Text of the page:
KIRBY SMART: There’s a set standard on that, so that’s not really important. We’re worried about the guys that are getting ready to play.
Marvin Jones has been great. He’s run. He’s conditioned. He’s been doing a ton of conditioning things with us on the side. Probably going to be able to start practicing with us here soon, if not today.
Q. I know this time of year is always big for younger players getting practice. Has anybody really caught your eye in what they’ve been able to do through the practices to this point?
KIRBY SMART: They all have. They do a great job working. It’s great to put them at the forefront and let them get quality reps where they’re not necessarily the scout team. They make up the twos and the threes and sometimes the fours in some positions that get a lot of reps and a lot of growth.
This is, at the end of the day, almost another set of spring practice. We get 15 practices for spring practice. We may not get that many in, but we get a lot of practices in, once you include walk-throughs. So I’ve seen these guys have exponential growth and really become good players before spring even starts.
Q. Kirby, after losing 15 guys to the NFL, at what point this year did you maybe realize this team was capable of putting together a run like this? And can you just expound a little bit on your decision not to go into the transfer portal to get help? I think you guys were the only team in the FBS that didn’t.
KIRBY SMART: Well, we didn’t make a decision not to go in. We called and recruited several guys that fit our criteria. Number one, need. Number two, culture. Number three, we knew something about them out of high school. They’d been on our campus. But we didn’t get any of those guys.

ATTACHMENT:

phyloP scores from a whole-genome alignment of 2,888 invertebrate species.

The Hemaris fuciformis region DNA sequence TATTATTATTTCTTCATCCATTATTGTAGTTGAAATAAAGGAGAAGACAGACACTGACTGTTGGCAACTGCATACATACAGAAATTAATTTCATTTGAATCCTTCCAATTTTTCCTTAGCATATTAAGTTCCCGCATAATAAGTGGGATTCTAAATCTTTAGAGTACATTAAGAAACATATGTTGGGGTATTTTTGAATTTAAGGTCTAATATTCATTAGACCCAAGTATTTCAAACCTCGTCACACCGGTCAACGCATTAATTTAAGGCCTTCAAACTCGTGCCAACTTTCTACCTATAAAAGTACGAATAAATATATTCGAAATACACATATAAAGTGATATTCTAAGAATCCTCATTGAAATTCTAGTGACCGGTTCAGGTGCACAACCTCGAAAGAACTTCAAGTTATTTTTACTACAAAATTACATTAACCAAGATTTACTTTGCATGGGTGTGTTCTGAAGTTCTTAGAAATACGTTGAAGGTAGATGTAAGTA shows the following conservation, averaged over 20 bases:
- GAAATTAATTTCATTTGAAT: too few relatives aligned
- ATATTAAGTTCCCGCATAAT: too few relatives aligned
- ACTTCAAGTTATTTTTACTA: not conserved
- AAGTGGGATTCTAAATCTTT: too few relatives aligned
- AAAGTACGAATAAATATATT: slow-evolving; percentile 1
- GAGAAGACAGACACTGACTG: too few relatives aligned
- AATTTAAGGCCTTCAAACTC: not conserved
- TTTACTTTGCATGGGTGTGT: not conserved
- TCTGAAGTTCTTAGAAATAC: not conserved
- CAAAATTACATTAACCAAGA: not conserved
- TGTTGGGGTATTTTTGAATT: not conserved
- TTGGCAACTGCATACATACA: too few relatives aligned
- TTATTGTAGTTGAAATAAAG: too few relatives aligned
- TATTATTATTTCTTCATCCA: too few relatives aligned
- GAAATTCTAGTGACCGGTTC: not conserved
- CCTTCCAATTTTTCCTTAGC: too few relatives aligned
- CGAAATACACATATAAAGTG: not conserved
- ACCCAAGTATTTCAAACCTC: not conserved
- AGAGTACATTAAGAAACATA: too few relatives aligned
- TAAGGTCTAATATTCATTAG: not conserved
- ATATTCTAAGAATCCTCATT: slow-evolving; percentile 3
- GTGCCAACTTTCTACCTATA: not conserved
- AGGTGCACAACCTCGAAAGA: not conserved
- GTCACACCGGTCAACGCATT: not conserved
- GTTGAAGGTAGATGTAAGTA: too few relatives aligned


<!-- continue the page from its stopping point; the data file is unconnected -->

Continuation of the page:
So it wasn’t a philosophy. It was more of that’s the way it played out.
As far as this team, I thought in the spring we were going to have a good team. We were a long way away defensively from where we needed to be during the spring, but I knew we had a good football team. I knew we had a good football team when the season ended last year because we have a core of good players.
Q. Kirby, you guys are obviously going up against some good receivers. I’m curious what your impressions are of Marvin Harrison Jr., watching him, what kind of challenge he presents?
KIRBY SMART: All of those guys, really good receivers. Not just him, across the board very talented, probably one of the most talented groups we’ve faced. When you combine it with the talent of the quarterback, it really grows because he has the ability to get the ball to him all parts of the field — vertically, horizontally, side to side. Really good job.
Historically, Ohio State’s had great wideouts. When you play Ohio State, you know they’re going to have really good wideouts. When you look across the NFL, they’ve produced really good wideouts, and that’s no different than what they have on their roster right now.